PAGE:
LONDON (Reuters) - Returns on with-profits bonds are on the up, a study shows. The average surrender value of a 25,000 pound bond over two, three, four and five years are all higher than they were a year ago, according to the latest survey by Investment, Life & Pensions Moneyfacts.
It shows that although many with-profits bondholders have jumped ship in recent years, those who maintained their investments are realising the benefits.
Someone who invested 25,000 pounds in an average with-profits bond in February 2002 and surrendered the policy three years later would have received just 25,655 pounds.
But, by keeping the bond for a further two years, it would now be worth 30,999 pounds — an increase of 20 percent.
Payouts over three and four years show average growth of 21.3 percent and 35.5 percent respectively, while five-year returns are slightly worse at 23.9 percent, reflecting the more difficult investment environment during this period.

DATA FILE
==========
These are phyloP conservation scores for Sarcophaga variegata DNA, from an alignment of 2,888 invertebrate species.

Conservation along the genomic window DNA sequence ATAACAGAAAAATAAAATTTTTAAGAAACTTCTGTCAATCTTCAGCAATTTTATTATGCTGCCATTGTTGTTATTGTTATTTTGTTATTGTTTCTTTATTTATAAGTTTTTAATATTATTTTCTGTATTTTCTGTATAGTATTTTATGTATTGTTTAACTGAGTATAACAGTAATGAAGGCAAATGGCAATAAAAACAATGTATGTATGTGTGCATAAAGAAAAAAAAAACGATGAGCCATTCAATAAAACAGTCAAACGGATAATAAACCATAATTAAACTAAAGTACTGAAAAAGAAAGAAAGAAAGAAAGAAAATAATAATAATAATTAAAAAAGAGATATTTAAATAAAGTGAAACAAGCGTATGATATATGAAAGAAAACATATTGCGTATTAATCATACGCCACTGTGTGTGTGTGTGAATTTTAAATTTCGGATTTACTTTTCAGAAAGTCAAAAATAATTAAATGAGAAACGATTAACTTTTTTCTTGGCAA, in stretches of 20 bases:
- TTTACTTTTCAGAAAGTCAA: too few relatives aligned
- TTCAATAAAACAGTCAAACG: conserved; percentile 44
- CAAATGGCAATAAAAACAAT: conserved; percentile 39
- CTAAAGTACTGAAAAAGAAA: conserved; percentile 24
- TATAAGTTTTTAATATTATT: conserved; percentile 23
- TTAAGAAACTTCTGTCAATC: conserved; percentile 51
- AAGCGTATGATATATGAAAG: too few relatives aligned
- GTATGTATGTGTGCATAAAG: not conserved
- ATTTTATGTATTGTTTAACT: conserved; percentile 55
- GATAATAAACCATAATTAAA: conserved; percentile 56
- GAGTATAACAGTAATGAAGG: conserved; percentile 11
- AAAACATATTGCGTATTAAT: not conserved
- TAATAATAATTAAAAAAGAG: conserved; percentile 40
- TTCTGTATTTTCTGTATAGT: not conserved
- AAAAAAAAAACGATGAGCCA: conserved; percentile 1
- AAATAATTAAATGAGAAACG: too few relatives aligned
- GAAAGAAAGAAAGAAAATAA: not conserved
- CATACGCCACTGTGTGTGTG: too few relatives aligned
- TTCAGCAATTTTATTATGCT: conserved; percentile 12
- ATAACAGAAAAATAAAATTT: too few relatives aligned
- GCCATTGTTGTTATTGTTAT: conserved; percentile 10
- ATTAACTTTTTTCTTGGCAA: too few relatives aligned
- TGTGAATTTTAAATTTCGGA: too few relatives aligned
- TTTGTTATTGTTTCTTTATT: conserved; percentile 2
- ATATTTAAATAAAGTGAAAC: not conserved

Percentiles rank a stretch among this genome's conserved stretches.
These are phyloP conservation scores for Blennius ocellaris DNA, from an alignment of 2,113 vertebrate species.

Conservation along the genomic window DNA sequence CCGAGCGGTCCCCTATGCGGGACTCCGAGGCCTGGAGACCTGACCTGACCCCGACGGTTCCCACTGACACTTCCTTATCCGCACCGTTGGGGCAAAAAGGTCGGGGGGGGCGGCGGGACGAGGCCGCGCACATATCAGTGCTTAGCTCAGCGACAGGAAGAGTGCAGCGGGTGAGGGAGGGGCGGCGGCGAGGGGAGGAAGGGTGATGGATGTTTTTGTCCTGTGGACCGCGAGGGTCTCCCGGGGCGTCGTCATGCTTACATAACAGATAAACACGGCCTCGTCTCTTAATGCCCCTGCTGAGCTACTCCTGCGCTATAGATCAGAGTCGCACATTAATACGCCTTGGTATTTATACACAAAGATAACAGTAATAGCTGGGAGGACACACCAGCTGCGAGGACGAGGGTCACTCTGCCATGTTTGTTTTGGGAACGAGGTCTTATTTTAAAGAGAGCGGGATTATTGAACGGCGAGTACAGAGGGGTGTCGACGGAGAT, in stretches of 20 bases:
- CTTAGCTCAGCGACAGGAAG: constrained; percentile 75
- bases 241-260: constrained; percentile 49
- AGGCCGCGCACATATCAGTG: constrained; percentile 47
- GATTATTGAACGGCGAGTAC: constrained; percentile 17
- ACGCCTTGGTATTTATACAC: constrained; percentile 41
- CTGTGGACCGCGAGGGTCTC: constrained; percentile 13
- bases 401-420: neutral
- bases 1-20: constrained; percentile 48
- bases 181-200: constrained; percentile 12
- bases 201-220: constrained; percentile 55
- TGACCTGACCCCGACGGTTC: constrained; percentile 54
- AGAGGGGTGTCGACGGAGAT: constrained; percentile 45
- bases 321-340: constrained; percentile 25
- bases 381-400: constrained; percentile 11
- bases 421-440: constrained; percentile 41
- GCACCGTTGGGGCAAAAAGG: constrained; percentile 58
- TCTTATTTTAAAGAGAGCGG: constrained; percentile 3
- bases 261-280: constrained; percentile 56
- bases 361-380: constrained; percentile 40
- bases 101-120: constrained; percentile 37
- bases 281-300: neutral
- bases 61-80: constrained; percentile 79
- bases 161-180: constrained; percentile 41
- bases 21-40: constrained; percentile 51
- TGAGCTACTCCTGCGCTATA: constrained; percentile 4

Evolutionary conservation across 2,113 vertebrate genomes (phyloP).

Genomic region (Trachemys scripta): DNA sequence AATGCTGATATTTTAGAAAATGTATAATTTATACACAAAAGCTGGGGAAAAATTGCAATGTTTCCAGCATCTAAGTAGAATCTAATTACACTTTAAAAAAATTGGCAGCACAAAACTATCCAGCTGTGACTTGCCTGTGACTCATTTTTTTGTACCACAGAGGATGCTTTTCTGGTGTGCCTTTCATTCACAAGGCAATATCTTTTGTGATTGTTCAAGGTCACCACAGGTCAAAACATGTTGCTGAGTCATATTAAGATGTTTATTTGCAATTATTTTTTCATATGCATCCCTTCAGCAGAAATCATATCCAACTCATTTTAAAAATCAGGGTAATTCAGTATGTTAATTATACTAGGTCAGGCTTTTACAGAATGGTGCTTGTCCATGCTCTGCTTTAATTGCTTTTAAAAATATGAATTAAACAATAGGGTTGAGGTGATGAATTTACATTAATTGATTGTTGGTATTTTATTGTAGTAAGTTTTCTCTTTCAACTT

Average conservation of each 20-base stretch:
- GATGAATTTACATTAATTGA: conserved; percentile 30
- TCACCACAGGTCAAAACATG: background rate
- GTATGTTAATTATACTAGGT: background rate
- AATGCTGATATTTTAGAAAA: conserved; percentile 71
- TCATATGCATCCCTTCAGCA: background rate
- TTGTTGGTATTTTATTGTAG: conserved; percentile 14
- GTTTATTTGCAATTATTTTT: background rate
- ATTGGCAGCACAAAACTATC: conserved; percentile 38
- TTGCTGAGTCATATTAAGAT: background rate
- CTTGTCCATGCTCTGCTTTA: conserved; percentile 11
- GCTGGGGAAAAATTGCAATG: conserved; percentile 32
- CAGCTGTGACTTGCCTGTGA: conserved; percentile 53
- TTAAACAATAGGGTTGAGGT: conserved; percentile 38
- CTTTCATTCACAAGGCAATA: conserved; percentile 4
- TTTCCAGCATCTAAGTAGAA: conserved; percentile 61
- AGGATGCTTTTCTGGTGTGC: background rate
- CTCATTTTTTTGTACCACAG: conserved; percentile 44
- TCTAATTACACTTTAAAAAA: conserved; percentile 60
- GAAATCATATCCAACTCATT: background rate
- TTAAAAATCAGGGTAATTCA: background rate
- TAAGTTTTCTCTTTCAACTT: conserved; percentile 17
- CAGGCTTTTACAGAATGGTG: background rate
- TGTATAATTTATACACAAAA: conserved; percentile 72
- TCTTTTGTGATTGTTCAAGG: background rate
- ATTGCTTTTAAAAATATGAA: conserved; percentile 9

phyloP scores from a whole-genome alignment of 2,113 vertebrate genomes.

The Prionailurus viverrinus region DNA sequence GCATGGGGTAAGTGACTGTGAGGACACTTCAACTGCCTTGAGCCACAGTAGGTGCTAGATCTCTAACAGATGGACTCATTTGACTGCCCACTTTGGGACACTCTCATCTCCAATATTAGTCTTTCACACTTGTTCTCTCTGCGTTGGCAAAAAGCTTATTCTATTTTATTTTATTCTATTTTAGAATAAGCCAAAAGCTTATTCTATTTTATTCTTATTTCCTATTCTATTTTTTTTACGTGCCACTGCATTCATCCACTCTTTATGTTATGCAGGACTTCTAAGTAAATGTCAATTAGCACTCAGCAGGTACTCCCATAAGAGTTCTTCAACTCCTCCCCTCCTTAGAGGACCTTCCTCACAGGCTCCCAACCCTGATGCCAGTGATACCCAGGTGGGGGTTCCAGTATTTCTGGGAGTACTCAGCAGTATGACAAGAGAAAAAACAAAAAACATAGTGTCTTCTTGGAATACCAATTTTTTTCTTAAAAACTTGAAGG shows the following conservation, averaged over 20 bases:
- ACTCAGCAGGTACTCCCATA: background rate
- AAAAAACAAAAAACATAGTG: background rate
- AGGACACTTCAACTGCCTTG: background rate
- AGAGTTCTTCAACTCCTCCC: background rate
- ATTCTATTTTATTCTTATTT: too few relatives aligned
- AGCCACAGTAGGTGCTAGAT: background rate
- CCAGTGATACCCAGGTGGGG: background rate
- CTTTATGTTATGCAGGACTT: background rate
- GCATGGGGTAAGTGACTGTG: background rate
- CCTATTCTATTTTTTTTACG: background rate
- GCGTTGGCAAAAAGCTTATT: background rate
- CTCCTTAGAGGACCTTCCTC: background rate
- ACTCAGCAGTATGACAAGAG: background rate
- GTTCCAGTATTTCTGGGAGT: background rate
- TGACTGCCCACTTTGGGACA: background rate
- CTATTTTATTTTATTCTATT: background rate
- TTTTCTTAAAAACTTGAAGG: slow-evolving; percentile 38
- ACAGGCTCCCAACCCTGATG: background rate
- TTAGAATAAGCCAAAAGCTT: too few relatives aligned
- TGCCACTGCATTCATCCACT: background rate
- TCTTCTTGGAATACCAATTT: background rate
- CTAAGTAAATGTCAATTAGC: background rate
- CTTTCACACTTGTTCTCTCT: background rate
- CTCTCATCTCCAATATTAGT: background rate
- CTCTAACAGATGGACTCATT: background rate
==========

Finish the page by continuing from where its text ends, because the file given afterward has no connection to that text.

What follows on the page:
During the mid-1990s, with-profits policies — which aim to “smooth” returns by holding back some returns in years of strong investment performance to pay out in the bad — were the main avenue for investors looking for a long-term, secure investment.
Billions of pounds flooded into the sector, which was seen as relatively low-risk, had guaranteed annual bonuses and the potential for final bonuses.
However, fund performance tumbled as the bear market of 2000/03 took its toll and forced fund managers to cut bonuses.
But Richard Eagling, editor of Investment, Life & Pensions Moneyfacts, said the picture had much improved.
“Even though the stock market has enjoyed a remarkable recovery since the dark days of 2000/03, ‘smoothing’ has ensured that investment gains have trickled rather than flowed through to with-profits investors,” he said.
“But after years of waiting patiently, those individuals who kept faith with their with-profits bonds through the turbulent investment conditions at the start of the decade are finally reaping the rewards.
“Payouts are starting to rise, terminal bonuses are back on the menu, whilst menacing market value reductions have all but disappeared.
“And for some of the more fortunate investors, even annual bonuses are beginning to climb.”